Toss a newly developed electronic patch into the air, and it will float softly to the ground like a feather. Crumple it into a ball and it will unfold undamaged.
The patch, detailed in a paper published today in Nature (subscription required), is thinner than a human hair and can be placed directly on the skin. It can be stretched to more than two times its normal size and is nearly unbreakable. It is also made on a sheet of inexpensive plastic. The patch could be worn by a medical patient or an athlete as an unobtrusive way to monitor health. Because it is waterproof, it could even be placed in a wearer’s mouth or used while swimming.
The team of researchers, which is based out of the University of Tokyo, noted in their paper that the patch could add sensitive skin to a robot or prosthetic limb. In order for robots to be compatible with humans in everyday life, they will have to have a soft sense of touch that makes them safe and pleasant to be around. Researchers at University of California-Berkeley recently developed a more interactive plastic patch that could be added to a robot, but it was much thicker.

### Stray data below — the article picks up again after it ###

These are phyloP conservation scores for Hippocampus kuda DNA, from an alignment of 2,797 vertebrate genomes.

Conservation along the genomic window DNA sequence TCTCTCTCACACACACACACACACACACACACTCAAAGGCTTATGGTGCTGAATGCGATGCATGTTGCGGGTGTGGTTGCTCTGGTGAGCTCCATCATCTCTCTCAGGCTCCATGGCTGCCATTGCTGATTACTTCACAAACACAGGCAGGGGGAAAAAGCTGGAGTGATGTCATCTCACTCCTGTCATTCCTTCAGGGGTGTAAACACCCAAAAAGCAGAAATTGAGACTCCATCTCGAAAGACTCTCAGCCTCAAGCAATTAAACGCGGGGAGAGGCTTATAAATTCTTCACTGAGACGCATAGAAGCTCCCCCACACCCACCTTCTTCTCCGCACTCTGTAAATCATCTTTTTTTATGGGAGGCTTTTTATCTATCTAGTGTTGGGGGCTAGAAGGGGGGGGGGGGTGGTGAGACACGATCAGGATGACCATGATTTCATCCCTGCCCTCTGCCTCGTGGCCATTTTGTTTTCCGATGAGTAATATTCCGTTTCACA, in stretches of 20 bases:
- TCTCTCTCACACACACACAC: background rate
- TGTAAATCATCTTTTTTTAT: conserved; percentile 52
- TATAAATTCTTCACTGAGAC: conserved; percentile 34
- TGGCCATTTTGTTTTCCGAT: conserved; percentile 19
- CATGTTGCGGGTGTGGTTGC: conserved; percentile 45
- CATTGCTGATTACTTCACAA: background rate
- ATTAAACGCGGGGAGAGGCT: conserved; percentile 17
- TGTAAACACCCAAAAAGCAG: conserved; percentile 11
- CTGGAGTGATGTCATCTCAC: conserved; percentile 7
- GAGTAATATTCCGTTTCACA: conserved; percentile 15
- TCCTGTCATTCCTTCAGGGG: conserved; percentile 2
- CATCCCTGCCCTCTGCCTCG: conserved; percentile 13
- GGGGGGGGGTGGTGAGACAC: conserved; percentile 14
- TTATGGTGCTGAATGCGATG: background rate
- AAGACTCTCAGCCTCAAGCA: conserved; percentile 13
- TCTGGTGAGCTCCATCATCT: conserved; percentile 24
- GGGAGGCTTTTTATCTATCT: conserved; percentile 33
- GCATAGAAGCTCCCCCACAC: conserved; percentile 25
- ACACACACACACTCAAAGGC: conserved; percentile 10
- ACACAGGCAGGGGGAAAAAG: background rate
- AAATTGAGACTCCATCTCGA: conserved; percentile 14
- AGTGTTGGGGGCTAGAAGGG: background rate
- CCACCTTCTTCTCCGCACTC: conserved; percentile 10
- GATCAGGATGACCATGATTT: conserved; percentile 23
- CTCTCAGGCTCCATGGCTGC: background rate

Wearable electronic patches are developed fairly regularly, with applications like sensing exertion and even acting as a password. But in general, after electronics hit a certain thinness, common manufacturing techniques stop working.
The team used an alternative way to deposit the electronic components onto a thin film that allows them to add transistors at room temperature, which is impossible with traditional semiconductors like silicon. However, the finished circuits are slower.
The patch can only be unobtrusive if it doesn’t need other bulky equipment. Next, the researchers will concentrate on giving it the ability to recharge and transfer data wirelessly, which is obviously pretty important for this type of device.